A bulldozer attempts to extinguish a fire in a destroyed vehicle at the site of a bomb attack in Baghdad.

A bulldozer attempts to extinguish a fire in a destroyed vehicle at the site of a bomb attack in Baghdad. 

Credit:

Qahtan al-Sudani/Reuters

In the city of Mosul, the fight between Iraqi forces and ISIS fighters unfolds block by block — and bulldozers are leading the charge.

Mosul is critical to both sides and, although ISIS retains control over only a few neighborhoods in the western part of city, its fighters are entrenched, digging trenches and planting bombs along the streets. Through eight months of almost constant combat, Iraqi forces have come to rely on bulldozer drivers to clear a path forward.

According to Washington Post reporter Thomas Gibbons-Neff, the Pentagon has sent more than 100 Caterpillar D7R bulldozers — armored and reinforced for military use — to Iraq since May 2015.

They can do everything a normal bulldozer can, says Gibbons-Neff, "they can just do it while they’re getting shot at.”

The bulldozers are used to clear obstacles, to provide cover for infantry troops, and to deflect anything from rocket propelled grenades to car bombs. While tanks are large, wide, and require more than one person to operate, bulldozers can be controlled by just one person and are more maneuverable.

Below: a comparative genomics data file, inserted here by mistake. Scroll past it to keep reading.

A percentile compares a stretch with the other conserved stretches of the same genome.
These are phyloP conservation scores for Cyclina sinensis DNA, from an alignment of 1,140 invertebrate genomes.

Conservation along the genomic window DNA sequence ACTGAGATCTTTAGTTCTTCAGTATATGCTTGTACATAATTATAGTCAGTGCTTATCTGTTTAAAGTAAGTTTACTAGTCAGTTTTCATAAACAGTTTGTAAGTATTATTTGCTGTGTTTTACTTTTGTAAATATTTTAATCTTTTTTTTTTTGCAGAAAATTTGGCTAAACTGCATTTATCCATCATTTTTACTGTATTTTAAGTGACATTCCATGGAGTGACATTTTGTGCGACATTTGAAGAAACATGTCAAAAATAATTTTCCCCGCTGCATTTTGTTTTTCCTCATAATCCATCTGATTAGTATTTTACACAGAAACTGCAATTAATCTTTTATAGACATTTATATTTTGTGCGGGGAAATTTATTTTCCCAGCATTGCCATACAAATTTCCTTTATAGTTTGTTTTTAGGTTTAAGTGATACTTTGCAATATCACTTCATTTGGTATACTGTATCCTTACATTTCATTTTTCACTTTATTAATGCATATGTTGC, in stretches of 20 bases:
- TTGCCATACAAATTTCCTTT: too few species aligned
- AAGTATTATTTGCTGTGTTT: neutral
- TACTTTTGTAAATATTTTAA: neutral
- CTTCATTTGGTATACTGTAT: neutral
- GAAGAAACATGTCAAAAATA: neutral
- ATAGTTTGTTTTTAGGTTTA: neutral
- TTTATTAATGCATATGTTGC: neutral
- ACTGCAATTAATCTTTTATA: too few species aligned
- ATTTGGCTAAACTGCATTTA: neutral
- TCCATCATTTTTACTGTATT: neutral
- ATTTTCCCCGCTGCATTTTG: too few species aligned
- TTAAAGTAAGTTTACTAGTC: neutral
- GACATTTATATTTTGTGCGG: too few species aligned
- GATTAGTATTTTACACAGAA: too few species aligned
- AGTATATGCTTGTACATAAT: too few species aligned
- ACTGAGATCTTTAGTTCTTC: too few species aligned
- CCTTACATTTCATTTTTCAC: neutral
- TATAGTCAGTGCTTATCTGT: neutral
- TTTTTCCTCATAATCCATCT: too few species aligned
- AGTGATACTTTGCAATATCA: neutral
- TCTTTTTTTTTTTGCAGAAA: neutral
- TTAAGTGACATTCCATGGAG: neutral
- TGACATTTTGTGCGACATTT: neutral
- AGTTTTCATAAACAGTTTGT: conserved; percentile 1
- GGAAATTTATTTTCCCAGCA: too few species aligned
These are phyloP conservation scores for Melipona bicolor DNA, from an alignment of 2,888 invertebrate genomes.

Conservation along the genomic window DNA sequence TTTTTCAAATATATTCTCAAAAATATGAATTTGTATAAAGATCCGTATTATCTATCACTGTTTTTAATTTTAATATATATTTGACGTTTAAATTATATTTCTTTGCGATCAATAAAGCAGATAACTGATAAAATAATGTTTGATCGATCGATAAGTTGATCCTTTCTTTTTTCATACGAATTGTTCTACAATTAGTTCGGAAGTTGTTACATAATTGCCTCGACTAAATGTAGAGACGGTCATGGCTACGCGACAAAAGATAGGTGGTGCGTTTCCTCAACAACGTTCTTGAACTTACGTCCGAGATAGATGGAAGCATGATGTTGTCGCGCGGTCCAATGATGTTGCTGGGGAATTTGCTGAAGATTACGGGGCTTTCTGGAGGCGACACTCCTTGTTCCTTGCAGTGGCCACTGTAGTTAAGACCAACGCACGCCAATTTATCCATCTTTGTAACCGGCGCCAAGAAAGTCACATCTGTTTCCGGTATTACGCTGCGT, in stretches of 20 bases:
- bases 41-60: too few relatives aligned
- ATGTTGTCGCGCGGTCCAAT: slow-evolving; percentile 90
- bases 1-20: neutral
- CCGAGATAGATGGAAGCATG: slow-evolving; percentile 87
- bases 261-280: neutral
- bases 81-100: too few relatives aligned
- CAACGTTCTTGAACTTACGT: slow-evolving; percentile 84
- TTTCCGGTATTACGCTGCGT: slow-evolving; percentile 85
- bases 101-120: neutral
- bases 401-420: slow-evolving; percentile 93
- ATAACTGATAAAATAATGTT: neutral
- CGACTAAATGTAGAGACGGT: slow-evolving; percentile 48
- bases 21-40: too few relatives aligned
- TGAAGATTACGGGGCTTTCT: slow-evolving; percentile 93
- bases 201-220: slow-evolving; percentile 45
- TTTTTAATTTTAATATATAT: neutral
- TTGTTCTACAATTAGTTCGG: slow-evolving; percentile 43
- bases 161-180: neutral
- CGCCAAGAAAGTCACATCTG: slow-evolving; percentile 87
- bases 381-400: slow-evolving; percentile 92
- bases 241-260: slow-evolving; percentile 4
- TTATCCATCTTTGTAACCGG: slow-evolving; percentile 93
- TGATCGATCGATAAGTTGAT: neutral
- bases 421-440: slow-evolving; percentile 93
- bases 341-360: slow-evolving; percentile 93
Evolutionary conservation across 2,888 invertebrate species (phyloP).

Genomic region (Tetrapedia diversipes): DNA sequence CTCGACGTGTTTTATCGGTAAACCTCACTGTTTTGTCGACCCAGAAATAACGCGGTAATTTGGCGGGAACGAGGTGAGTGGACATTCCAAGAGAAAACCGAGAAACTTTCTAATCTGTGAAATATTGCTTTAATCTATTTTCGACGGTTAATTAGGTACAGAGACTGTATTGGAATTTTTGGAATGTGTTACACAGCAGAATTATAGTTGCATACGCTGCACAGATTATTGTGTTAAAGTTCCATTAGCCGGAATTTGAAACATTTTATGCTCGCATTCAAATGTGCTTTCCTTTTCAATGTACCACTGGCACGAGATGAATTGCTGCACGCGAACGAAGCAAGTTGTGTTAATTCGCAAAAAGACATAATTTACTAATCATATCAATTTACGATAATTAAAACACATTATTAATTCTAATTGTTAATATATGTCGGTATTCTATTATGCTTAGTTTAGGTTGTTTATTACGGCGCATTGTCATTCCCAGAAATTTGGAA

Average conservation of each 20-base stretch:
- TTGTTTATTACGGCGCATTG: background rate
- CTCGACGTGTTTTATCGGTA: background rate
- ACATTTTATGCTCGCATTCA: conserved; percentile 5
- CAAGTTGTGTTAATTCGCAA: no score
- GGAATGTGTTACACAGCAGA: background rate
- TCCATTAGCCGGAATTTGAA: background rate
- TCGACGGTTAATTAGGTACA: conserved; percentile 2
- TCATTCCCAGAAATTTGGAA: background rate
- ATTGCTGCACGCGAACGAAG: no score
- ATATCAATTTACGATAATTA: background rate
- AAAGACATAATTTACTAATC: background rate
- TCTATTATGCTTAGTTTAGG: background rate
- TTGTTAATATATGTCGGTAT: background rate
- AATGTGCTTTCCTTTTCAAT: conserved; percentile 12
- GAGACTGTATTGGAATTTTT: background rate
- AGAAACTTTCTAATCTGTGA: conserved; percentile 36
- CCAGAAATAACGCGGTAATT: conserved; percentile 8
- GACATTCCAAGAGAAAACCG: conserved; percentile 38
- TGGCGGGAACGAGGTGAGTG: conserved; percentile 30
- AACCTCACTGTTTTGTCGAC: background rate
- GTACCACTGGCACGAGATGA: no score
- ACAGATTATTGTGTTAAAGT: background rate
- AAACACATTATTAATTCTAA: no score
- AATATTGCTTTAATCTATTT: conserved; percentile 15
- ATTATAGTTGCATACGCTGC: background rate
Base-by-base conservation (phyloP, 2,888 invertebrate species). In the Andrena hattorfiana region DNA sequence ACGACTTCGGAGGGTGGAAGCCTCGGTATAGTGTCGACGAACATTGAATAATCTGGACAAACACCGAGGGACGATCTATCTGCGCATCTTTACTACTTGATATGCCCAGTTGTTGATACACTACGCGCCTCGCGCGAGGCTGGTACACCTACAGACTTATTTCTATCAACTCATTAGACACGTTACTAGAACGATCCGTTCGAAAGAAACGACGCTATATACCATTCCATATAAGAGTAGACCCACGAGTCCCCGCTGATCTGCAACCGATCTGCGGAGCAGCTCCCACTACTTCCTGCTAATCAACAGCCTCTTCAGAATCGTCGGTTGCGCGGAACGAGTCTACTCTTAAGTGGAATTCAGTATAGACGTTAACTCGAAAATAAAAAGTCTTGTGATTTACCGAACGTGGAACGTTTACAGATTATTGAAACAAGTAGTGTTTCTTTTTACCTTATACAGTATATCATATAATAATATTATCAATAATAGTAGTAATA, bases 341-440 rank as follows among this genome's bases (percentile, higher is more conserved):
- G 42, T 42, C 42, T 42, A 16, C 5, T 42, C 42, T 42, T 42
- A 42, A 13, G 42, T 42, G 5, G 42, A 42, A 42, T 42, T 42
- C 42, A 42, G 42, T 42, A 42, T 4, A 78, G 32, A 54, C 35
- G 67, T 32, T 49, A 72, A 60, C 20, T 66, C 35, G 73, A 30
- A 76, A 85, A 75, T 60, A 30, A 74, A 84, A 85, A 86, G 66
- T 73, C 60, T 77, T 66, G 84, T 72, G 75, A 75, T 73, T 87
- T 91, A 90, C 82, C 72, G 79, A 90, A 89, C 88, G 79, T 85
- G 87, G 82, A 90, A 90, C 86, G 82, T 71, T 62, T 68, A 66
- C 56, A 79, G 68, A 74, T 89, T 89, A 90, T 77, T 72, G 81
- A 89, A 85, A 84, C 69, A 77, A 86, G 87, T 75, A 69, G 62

“If advancing forces need to fortify their position, they can just [put the bulldozer blade] down and move a car into the middle of the street to block it. Meanwhile a tank would probably just run over the car,” says Gibbons-Neff. 

The strategy for urban warfare compliments the “piece-by-piece, step-by-step advancing style” Iraqi soldiers have used to fight ISIS as they pushed through Ramadi, Fallujah and eastern Mosul, he says.

“It’s just one of the things you see as bred out of necessity. It’s how they’re fighting, and [bulldozers] are the perfect vehicle to facilitate that fight."

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